4) Sportsmanship: This is by far the most important tip anyone can give a studio director. You (as the director) set the vibe for your team, your parents, your students and your other instructors. They take your reaction as a cue to behavior and what you say and do GREATLY affects the demeanor of the entire competition family.
A studio owner, and one of my friends, does a great job to promote camaraderie and good sportsmanship. She assigns each student a team buddy, throws a big pasta party for the students before each event, and always carries herself in a dignified, levelheaded manner. The team buddies (an older and younger student pair) usually get each other a small gift or cute card before each event. The pasta party involves all members of the team and helps them to have some fun before a stressful weekend. Finally, and most importantly, she displays the characteristics she wants to come across in her team. The way your entire body of students and parents portray themselves at competition is a direct reflection of your studio. Setting the right tone is everything. Stay calm under pressure; stress never solves anything. Insist that students and parents not only be there for their own numbers but there for all team numbers to support others. Make sure that students do not spend the entire time in the dressing room and instead see whom they are up against.
Never tell your students or parents that you don’t agree with the judging decisions (even if it is the truth). The second you do, they will believe that they have the right to do the same and will never be happy unless their child comes in first place every time. Do not give in to nonsense (i.e. parent drama, student drama, etc.). Demand that students act like young adults and solve petty problems on their own. This portrays the message that what you are concerned with is the bigger picture of making sure competition goes well and everyone looks good on stage and learns something. Drama’s best fuel is recognition.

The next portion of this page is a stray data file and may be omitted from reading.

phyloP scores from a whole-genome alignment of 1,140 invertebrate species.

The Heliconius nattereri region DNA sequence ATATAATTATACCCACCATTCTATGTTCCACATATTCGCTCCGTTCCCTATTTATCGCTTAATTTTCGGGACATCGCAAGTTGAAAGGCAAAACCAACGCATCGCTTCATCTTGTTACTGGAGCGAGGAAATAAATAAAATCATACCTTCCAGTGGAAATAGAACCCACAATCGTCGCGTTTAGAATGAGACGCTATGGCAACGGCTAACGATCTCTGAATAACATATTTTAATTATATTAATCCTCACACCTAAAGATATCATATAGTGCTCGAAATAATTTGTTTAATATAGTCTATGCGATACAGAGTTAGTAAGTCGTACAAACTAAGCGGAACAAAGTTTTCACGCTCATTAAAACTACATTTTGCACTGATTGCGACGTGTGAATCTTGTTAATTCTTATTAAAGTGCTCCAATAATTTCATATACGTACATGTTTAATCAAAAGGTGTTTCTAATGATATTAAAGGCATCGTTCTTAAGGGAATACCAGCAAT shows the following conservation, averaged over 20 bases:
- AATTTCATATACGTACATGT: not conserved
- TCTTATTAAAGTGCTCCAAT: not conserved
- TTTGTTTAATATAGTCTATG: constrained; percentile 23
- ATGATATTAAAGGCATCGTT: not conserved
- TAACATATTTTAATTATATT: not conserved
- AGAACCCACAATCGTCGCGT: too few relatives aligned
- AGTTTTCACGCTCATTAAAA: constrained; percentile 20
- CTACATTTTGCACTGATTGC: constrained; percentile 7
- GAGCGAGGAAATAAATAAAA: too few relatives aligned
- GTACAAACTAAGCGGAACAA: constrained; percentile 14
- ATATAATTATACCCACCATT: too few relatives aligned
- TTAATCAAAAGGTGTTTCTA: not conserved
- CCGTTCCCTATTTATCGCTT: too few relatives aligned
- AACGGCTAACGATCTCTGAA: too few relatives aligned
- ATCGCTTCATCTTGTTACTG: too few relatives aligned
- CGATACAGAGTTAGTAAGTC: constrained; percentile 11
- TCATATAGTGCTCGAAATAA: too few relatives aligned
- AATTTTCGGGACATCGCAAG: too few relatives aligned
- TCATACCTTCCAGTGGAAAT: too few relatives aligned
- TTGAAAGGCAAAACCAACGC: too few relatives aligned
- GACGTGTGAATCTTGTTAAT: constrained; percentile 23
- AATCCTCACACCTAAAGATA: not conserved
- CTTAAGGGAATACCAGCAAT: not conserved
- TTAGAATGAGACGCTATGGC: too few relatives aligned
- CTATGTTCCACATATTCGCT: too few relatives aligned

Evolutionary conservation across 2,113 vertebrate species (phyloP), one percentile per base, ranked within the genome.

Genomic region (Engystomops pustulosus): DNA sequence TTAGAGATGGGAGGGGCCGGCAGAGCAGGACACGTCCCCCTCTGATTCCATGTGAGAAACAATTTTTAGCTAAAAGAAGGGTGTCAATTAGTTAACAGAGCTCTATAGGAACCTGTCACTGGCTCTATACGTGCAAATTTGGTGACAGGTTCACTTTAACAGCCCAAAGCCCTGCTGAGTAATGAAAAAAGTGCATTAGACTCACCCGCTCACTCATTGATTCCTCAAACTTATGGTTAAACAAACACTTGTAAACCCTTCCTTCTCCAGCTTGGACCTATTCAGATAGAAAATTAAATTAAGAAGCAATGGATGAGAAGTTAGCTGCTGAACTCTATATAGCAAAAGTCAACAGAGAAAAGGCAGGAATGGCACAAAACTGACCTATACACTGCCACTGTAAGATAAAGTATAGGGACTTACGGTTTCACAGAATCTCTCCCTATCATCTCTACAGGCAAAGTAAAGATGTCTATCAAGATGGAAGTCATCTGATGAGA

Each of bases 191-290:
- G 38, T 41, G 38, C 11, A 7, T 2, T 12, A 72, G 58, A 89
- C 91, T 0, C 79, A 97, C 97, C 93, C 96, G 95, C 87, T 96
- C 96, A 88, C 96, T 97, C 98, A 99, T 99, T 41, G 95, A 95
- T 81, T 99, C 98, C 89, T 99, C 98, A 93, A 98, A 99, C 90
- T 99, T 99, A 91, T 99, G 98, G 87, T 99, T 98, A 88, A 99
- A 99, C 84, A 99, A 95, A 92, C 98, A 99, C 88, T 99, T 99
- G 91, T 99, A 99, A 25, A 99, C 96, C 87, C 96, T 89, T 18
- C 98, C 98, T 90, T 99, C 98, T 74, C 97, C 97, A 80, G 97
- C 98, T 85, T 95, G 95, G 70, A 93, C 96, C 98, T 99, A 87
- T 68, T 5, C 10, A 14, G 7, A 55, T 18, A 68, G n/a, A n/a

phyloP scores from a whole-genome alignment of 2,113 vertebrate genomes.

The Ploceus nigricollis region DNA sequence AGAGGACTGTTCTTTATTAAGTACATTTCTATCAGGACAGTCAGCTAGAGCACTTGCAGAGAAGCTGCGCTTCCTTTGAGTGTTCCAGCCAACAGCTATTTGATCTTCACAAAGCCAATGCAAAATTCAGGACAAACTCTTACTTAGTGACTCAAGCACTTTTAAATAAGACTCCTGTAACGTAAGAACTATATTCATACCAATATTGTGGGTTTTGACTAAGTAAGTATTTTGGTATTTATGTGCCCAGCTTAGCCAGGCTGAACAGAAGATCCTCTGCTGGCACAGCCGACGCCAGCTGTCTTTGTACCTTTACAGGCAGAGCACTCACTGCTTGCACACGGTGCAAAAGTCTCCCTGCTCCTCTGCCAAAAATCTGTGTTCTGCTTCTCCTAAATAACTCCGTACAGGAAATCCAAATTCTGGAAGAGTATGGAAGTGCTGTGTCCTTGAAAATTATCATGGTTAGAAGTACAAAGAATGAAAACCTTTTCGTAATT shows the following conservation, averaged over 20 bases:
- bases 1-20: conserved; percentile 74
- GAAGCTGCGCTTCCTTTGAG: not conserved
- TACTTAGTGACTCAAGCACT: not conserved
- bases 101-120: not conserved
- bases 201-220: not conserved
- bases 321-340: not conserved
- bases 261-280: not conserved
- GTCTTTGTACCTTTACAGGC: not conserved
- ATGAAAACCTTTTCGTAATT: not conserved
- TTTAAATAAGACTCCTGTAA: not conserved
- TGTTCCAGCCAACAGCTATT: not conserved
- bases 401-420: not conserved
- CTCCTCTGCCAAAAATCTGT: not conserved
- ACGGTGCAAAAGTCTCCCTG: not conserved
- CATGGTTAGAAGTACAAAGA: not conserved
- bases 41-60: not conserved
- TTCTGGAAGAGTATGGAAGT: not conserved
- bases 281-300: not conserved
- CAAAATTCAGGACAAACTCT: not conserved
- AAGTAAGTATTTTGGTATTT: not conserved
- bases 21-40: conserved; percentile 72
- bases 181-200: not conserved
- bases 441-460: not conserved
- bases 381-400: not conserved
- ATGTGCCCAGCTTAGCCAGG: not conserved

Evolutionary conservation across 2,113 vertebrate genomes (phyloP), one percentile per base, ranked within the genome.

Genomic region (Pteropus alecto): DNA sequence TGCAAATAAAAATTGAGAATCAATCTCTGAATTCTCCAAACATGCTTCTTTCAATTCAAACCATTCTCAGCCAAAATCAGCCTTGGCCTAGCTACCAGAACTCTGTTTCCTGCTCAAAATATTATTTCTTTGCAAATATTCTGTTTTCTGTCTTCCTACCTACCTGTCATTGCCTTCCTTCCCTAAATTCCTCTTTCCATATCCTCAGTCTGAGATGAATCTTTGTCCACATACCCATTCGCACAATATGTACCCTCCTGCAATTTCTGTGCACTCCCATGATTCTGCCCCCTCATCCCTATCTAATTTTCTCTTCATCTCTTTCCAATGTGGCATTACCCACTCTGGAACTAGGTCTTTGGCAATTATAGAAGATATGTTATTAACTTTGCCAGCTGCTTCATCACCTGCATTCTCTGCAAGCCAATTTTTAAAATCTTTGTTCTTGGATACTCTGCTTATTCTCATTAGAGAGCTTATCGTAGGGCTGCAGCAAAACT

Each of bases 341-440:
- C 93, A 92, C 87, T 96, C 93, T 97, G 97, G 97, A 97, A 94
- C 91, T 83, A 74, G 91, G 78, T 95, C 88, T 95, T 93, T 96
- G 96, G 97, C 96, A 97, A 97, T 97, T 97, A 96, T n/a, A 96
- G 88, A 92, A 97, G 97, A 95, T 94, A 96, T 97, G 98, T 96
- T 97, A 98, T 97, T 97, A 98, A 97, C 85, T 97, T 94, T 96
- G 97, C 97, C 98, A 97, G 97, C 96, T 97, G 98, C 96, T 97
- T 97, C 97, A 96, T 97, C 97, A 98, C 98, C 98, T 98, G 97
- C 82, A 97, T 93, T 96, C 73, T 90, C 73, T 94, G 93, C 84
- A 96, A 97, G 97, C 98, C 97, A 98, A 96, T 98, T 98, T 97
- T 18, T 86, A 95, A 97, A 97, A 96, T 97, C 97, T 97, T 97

5) Be Prepared: Little issues should never be the source of stress. Be sure to cross your T’s and dot your I’s. Costumes should be received and altered at least 30-60 days prior to the first competition. Prop construction, coordination and transportation need to be dealt with weeks in advance. The competition director (or assistant) should always have spare tights, shoes, hair nets, etc. Something will go wrong, and the more prepared you are, the better off your team will be. Sort out food prior to the competition. Do not wait until you arrive to find out the nearest Subway is an hour away. Make sure you either bring food for the team or direct the parents to do so. Hunger is inversely correlated to happiness.
Be sure to register your entries early. Do not wait until a few weeks before the event to submit your entries. Be sure your registration is complete and paid for 30-60 days in advance. Problems are much easier to resolve with more time.
All in all make sure you make the competition season positive. The main reason we take our students to competition is for them to meet other people, get some stage time, and have a lot of fun. Try to make the experience minimally stressful for all parties involved, and, most importantly, focus on education. Use the critiques as a learning/teaching tool and try to support what the judges say. Make sure your students have not only enjoyed the season but also learned from it. Teach them not to be threatened by talented dancers but inspired by them.